For those not familiar with Maryland’s climate, it is diverse, especially in its eastern half where the winters can bring blizzards that deliver two feet of snow and the summers regularly unleash 95+ degree days with humidity so thick that, when you go outside, you feel like you chugged a bottle of prescription cough syrup and put on a wet wool sweater. (Meteorologists will tell you it’s due to our proximity to the
Chesapeake Bay and other topographical conditions. Personally, I think Lord Baltimore built his city on an Indian burial ground and the rest of us are paying for it in perpetuity). You get used to it after a few years and some even justify living in it by saying how much they love the dramatic "changing of the seasons" which is like justifying prison life by saying you thrive in a "structured environment." The oppressive July weather is just Mother Nature's way of bringing her quality stuff to the mound and we lifelong Marylanders can scratch out a few runs against her on those days. What she brought last Friday, however, was some no-hit cheese with which we were previously unfamiliar.
My partner for Day 1 was a casualty right out of the gate as he either had a legitimate conflict, a vulnerability to heat stroke or an ounce of common sense. As the man riding solo, I was given the cooler as my co-pilot and made good use of it on the front nine but we were so far ahead of the other groups that access was an issue so I left it on the 10th tee and filled a plastic bag with ice and a few cold ones for the back nine. By the 11th tee, the ice was gone. By the 12th tee, the cold ones were warm and I first said to myself, “holy crap it’s hot” (the fact that I needed to drink a warm beer to tell me that is well…sad). The forecast for Friday was worse, much worse. But hey, how bad could it be?
That night we followed the perfect pregame regimen for a round of golf in Death Valley…if our goal was to die. We started with a feeding frenzy at a seafood restaurant including crabs, shrimp, oysters, fried clams, French fries, Bud Light and a shot of Absinthe (defined as a recently legalized highly alcoholic beverage). Considering the conditions forecasted for the next day, the training table was a little heavy on salt, alcohol and uncooked bottom dwelling creatures and noticeably light on things like water, vegetables, foresight and prudence.
The next morning I slept through the 8:30 a.m. wake-up call and was startled by a pounding at the door (which I initially thought was the cops) and then someone yelled what I thought was “MY NAME IS INIGO MONTOYA. YOU KILLED MY FATHER. PREPARE TO DIE!” but it turned out to be the guy who my roommate had promised to drive back to pick-up his car from the night before. Better him than me because it only took one cracked eyelid to realize that at least two of the items I had chosen to consume the night before were engaged in a hotly contested divorce somewhere in my stomach. I’m guessing it was the third Irish Car Bomb against the raw oysters with their girlfriends the fried clams in the background egging them on. “You gonna take that from that drunk Irish pig?!?” Without getting graphic, my shower was interrupted a couple of times before the dispute was resolved. As I packed to leave, I realized I had no footwear because my flip-flops were laying in an alley somewhere in town. Nothing says “Stay Classy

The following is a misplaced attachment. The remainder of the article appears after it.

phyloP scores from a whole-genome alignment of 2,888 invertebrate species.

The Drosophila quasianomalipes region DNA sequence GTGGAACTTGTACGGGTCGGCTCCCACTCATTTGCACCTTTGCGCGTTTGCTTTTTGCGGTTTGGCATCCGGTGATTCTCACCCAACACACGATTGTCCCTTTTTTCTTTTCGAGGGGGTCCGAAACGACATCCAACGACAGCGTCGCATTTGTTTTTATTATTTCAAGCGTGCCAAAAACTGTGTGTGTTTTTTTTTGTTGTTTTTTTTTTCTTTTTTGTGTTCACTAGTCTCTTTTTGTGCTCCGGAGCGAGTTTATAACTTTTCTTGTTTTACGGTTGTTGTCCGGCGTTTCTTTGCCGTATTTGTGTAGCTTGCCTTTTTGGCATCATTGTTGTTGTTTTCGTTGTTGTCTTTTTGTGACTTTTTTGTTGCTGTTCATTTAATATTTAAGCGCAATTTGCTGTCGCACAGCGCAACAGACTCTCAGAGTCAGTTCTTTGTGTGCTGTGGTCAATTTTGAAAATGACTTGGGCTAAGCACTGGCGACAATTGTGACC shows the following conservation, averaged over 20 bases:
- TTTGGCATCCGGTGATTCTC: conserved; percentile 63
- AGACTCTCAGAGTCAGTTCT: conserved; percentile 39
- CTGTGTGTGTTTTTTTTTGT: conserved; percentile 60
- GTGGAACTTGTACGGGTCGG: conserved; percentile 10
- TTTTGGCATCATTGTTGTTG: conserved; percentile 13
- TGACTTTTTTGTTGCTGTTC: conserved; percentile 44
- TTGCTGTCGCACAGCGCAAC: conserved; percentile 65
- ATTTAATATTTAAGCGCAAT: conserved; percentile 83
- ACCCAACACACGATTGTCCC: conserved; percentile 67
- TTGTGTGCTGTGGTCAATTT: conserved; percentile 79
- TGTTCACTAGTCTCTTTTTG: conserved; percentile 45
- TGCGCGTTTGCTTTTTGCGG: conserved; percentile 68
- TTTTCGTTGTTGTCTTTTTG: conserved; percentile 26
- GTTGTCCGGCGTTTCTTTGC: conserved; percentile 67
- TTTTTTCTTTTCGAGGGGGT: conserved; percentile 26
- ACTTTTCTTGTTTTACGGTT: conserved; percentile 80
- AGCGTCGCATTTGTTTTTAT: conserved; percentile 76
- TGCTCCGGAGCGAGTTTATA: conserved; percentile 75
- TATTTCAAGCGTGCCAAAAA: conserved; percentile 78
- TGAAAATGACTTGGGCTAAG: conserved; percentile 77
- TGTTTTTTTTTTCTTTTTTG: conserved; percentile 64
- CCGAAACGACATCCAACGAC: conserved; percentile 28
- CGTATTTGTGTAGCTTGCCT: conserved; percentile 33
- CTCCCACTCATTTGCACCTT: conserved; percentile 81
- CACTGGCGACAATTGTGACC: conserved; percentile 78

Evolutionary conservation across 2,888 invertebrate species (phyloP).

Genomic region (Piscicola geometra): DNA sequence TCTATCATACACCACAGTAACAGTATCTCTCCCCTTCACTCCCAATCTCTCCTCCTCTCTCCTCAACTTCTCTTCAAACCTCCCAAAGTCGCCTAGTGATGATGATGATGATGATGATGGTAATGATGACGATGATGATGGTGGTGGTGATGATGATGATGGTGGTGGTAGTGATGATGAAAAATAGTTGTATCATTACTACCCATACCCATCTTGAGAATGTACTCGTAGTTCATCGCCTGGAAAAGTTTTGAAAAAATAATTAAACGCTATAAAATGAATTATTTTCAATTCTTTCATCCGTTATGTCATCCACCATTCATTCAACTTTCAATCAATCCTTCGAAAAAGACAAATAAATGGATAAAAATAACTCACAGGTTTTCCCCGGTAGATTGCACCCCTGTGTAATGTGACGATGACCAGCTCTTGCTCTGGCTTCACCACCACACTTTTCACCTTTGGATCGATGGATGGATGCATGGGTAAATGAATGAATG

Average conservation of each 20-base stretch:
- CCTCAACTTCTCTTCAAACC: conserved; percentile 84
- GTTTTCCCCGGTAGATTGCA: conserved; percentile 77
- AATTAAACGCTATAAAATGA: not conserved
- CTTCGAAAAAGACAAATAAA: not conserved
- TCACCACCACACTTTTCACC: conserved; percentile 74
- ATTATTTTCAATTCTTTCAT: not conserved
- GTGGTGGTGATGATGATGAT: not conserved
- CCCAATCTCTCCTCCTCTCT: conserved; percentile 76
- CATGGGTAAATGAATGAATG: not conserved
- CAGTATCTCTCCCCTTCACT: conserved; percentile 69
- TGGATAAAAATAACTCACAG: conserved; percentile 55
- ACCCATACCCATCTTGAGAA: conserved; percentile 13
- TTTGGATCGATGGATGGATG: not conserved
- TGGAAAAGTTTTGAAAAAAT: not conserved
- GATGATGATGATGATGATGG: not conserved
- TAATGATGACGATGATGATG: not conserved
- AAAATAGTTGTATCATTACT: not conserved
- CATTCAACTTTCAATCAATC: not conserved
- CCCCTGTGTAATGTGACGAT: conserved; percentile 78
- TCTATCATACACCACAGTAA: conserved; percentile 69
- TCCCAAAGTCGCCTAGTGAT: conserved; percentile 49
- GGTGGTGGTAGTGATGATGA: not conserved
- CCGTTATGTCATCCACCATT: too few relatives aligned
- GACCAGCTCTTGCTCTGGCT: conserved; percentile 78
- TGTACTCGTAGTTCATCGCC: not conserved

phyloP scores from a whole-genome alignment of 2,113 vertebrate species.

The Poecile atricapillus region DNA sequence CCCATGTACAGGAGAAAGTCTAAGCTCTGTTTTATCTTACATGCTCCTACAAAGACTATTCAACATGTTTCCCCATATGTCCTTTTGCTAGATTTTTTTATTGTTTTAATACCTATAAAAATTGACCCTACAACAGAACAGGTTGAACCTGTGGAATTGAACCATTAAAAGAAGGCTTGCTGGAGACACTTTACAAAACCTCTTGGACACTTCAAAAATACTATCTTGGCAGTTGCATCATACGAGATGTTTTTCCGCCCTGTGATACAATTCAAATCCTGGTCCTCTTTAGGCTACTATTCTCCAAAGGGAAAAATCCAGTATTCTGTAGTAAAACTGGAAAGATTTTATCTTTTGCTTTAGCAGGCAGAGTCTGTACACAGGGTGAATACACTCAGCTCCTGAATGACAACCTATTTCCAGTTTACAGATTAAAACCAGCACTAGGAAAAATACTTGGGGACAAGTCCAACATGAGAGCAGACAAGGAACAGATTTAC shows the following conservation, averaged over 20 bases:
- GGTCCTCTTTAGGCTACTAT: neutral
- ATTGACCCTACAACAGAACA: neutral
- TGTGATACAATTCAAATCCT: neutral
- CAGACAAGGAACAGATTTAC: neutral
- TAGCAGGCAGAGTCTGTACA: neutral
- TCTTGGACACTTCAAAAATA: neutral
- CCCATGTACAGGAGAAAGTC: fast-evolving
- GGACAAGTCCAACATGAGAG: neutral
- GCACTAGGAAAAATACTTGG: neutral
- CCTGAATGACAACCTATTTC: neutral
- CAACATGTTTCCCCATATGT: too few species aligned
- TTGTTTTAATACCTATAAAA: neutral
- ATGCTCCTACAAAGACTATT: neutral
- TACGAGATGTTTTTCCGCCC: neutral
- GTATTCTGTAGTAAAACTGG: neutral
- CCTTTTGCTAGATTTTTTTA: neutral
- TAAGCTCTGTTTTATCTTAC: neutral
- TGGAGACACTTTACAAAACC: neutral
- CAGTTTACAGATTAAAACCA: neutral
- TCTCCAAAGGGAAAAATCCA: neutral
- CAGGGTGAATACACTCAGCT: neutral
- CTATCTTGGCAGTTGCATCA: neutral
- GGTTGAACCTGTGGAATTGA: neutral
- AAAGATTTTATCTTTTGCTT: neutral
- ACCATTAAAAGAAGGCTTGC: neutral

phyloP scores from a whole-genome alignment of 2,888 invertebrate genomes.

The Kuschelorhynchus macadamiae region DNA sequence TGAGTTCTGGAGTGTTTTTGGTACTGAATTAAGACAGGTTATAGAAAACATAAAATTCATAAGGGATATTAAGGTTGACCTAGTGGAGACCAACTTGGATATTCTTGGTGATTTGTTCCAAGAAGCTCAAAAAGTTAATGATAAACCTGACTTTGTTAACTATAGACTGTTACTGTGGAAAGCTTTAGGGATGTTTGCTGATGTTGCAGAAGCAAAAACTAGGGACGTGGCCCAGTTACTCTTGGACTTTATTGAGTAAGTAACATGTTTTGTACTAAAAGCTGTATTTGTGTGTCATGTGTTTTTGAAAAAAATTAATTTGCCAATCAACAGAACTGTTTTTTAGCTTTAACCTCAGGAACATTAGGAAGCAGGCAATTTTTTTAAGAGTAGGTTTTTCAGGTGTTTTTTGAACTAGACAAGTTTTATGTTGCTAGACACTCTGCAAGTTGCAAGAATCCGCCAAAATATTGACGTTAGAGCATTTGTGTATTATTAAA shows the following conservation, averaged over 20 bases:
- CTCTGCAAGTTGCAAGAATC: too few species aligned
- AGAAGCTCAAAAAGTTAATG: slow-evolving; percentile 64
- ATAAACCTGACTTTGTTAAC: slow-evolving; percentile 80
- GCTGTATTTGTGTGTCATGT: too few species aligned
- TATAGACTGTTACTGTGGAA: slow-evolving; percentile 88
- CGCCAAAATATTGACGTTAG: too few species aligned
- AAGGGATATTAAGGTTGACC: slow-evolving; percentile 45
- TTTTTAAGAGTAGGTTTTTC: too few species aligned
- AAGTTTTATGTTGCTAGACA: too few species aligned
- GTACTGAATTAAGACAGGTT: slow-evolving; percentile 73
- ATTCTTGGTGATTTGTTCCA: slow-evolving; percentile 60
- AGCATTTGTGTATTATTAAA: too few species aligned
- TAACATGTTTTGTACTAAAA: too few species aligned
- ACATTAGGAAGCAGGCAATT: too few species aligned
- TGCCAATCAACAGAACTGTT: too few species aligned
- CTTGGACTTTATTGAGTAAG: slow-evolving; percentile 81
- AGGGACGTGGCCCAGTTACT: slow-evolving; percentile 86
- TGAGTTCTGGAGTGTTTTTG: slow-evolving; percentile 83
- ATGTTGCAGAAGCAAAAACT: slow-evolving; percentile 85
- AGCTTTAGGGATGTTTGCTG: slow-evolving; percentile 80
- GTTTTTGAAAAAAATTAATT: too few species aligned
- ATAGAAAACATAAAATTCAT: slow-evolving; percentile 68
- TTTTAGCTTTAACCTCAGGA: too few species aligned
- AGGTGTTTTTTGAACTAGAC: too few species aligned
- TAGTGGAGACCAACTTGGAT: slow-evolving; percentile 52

!” like checking out of a hotel barefoot (except maybe wearing a May I Suggest the Sausage t-shirt). Easton
When I arrived at the course in Queenstown, Maryland for Day 2, I was pretty sure a sausage egg biscuit and a Bloody Mary were all I needed to get me back on track. That theory was quickly discarded as I gave-up on both of them about halfway through and headed for the course. It was 10:30 a.m. and it was hotter than anything I’d ever encountered outside of a sauna - the only difference being, there is no cruel, unrelenting sun in a sauna. The comedian Larry Miller calls the sun in these situations “God’s flashlight.” Apparently I wasn’t getting off scot-free for pissing in the alley.